Banks missing opportunities to better serve small business - CFIB

    TORONTO, Nov. 14 /CNW/ - Despite saying it wants to increase service to
small- and mid-size business, Canada's banking sector is making little
progress, the latest research from CFIB shows. Banking Matters reveals
dwindling satisfaction with major financial institutions, with only two
improving their rating since the previous survey in 2003.
    "Since the late 1980s fewer and fewer small business owners have applied
for bank financing," CFIB President Catherine Swift explains. Small business
loan activity has remained fairly stable since 1988 while loan activity for
larger businesses has increased significantly. "This trend shows the banks may
be missing opportunities for growth with the small business sector that
accounts for 45 per cent of the Canadian economy," Swift says. "You have to
question whether banks are meeting the borrowing needs of small businesses."
    CFIB asked members to rank their financial institution on nine
performance indicators, including lending terms, service charges, access to
full-service branch, online banking and treatment by their account manager.
    HSBC, credit unions and ATB Financial (Alberta Treasury Branches)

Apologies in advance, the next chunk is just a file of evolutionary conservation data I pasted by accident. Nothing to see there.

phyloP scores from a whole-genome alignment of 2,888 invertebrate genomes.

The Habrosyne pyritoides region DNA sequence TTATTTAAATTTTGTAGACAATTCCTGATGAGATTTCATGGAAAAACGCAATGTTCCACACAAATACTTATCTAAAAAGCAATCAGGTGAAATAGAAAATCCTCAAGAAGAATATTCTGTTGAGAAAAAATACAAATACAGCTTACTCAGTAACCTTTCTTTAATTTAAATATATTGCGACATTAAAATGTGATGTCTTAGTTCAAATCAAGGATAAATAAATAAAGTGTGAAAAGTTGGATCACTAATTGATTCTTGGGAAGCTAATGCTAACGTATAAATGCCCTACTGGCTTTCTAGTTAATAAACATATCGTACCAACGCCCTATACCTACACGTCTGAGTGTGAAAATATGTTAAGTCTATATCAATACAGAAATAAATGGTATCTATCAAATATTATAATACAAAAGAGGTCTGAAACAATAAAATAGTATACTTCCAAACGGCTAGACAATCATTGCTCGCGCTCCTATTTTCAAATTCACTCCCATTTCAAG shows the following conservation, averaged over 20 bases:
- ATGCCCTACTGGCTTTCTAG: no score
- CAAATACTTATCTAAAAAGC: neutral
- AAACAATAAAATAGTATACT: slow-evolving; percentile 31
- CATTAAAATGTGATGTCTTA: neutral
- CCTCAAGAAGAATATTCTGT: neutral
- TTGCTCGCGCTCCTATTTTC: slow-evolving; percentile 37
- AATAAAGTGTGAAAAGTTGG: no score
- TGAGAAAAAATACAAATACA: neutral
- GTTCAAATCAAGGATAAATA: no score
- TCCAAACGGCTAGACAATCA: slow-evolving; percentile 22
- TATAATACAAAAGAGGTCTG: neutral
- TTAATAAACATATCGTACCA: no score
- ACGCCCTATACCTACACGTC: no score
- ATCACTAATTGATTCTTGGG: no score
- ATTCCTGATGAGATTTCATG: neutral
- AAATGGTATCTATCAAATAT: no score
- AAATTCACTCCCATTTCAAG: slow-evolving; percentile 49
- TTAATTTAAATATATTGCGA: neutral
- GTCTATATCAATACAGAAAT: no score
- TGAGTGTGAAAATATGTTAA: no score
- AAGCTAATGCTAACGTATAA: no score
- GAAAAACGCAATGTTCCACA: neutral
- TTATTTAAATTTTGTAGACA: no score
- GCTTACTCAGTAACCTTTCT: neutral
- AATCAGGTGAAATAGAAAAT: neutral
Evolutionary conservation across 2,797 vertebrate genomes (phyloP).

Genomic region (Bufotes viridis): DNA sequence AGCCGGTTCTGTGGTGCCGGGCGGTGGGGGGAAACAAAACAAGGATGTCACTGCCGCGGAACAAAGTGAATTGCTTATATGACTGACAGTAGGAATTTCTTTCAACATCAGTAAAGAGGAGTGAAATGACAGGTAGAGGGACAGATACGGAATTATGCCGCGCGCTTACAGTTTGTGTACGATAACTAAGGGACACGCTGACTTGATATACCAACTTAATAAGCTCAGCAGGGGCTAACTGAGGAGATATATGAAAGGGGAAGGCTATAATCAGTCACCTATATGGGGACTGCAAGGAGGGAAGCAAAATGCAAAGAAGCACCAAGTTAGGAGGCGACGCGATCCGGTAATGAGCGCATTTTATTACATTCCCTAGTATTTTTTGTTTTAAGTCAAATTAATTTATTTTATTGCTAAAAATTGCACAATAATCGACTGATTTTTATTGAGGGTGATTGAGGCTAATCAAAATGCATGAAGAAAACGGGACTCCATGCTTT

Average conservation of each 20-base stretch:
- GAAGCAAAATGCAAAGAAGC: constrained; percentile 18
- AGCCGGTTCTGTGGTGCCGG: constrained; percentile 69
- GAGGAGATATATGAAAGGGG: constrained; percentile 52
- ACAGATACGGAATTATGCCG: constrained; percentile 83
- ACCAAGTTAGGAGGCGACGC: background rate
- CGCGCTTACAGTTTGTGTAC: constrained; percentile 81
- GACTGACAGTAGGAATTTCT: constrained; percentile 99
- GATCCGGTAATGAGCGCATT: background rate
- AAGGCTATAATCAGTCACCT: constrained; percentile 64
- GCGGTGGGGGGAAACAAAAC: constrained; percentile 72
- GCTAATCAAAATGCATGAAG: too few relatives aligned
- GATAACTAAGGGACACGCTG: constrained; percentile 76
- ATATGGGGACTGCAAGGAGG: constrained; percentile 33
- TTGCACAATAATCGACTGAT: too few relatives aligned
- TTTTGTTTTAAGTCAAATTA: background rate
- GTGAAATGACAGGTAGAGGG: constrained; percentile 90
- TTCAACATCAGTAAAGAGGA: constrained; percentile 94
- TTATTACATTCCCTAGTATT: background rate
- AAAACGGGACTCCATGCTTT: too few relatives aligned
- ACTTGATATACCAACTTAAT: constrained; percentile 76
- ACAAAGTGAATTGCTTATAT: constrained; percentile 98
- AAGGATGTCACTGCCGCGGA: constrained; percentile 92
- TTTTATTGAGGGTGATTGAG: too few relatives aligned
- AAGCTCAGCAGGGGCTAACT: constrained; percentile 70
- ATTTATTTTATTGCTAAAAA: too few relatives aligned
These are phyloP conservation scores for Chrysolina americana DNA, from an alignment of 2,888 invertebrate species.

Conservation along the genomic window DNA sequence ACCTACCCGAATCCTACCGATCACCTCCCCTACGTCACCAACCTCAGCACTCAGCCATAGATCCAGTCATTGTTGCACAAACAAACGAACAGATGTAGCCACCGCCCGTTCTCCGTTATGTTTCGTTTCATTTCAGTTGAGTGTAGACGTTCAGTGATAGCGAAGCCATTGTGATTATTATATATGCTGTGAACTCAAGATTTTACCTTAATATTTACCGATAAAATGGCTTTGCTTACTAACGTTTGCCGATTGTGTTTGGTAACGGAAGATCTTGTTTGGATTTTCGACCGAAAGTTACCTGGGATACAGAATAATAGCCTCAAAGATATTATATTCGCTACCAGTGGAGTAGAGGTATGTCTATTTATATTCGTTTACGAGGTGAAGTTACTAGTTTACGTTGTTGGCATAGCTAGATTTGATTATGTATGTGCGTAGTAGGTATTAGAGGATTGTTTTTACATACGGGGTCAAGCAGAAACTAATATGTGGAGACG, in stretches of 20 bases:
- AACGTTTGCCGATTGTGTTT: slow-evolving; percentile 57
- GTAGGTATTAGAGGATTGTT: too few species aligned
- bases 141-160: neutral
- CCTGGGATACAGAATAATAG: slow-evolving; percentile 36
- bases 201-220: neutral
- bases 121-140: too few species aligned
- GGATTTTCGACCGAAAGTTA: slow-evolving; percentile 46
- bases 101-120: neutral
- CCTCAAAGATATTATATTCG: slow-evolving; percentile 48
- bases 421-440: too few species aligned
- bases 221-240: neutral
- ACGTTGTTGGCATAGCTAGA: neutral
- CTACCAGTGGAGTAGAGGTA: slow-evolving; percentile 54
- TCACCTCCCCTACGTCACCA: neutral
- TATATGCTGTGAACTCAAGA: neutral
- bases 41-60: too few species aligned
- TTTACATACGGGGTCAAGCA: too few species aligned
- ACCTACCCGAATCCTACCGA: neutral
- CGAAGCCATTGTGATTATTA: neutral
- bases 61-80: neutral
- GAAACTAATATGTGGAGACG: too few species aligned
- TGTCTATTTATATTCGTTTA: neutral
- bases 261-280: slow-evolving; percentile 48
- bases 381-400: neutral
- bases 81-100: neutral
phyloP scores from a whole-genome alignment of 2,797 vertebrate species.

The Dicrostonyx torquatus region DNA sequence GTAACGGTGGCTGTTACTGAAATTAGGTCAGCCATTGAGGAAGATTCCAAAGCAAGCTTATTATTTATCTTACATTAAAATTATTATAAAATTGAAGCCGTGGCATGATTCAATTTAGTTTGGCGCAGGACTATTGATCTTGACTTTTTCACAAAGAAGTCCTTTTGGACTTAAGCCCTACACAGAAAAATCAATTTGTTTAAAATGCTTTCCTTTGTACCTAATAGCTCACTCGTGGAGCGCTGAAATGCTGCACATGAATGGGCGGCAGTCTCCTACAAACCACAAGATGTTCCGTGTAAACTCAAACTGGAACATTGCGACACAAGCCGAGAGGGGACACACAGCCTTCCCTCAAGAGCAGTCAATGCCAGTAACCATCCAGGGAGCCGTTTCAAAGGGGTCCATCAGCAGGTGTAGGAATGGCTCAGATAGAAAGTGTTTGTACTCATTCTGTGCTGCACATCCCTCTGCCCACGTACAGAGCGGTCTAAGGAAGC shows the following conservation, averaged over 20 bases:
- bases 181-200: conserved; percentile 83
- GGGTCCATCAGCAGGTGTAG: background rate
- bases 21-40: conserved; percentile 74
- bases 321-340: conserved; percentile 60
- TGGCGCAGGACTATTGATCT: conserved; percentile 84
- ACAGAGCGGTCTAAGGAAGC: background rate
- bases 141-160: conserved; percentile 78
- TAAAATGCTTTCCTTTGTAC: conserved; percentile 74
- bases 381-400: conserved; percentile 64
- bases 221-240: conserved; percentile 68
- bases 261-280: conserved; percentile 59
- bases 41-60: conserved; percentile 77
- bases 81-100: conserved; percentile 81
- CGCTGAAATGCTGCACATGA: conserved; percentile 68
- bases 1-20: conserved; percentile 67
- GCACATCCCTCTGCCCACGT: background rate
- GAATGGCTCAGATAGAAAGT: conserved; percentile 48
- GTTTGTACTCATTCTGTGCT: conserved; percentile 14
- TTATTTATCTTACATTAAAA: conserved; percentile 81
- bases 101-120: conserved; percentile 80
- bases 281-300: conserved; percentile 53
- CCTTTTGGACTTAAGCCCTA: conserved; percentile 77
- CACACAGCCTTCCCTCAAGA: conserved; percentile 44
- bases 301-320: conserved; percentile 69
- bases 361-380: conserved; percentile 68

continue to receive highest marks from their small business clients but their
performance is beginning to falter. The big five banks have not shown much
improvement in service satisfaction, which remains consistently low. Credit is
due to both Desjardins and National Bank for improved satisfaction levels.
Overall, however, the banking sector is not making significant strides towards
better serving the small business sector.

    Among the report's findings:

    -   The overall loan rejection rate is high at almost 14 per cent and the
        smaller the business, the more likely it is to be refused a loan. The
        corresponding rate for smaller firms (with fewer than five employees)
        was close to one in five (19 per cent).

    -   The smaller the business, the higher the cost of bank financing. On
        average, for example, the smallest businesses paid 2.28 percentage
        points above the prime rate, while mid-sized firms paid 1.12 points
        above prime.

    -   Bank market shares for the small business market have changed. The
        Royal Bank, CIBC and the Bank of Montreal continue to lose a portion
        of the small business market. Those experiencing an upward trend in
        small business market share include: TD Canada Trust, Scotiabank,
        Desjardins and credit unions.

    "Most Canadians work for small- and mid-size business and a strong and
competitive banking sector is essential to the future of the country's
economy," Swift says. "Therefore, small- and mid-sized businesses need access
to competitively priced banking services. This report suggests ways to improve
that service."
    The full report is available online at The report is based
on survey results from 9,347 owners of small- and mid-sized businesses.

    CFIB is Canada's largest association of small- and medium-sized
businesses. Encouraging the development of good public policy at the federal,
provincial and municipal levels, CFIB represents more than 105,000 business
owners, who collectively employ 1.25 million Canadians and account for
$75 billion in GDP.

For further information:

For further information: Judy Langford at (416) 222-8022,

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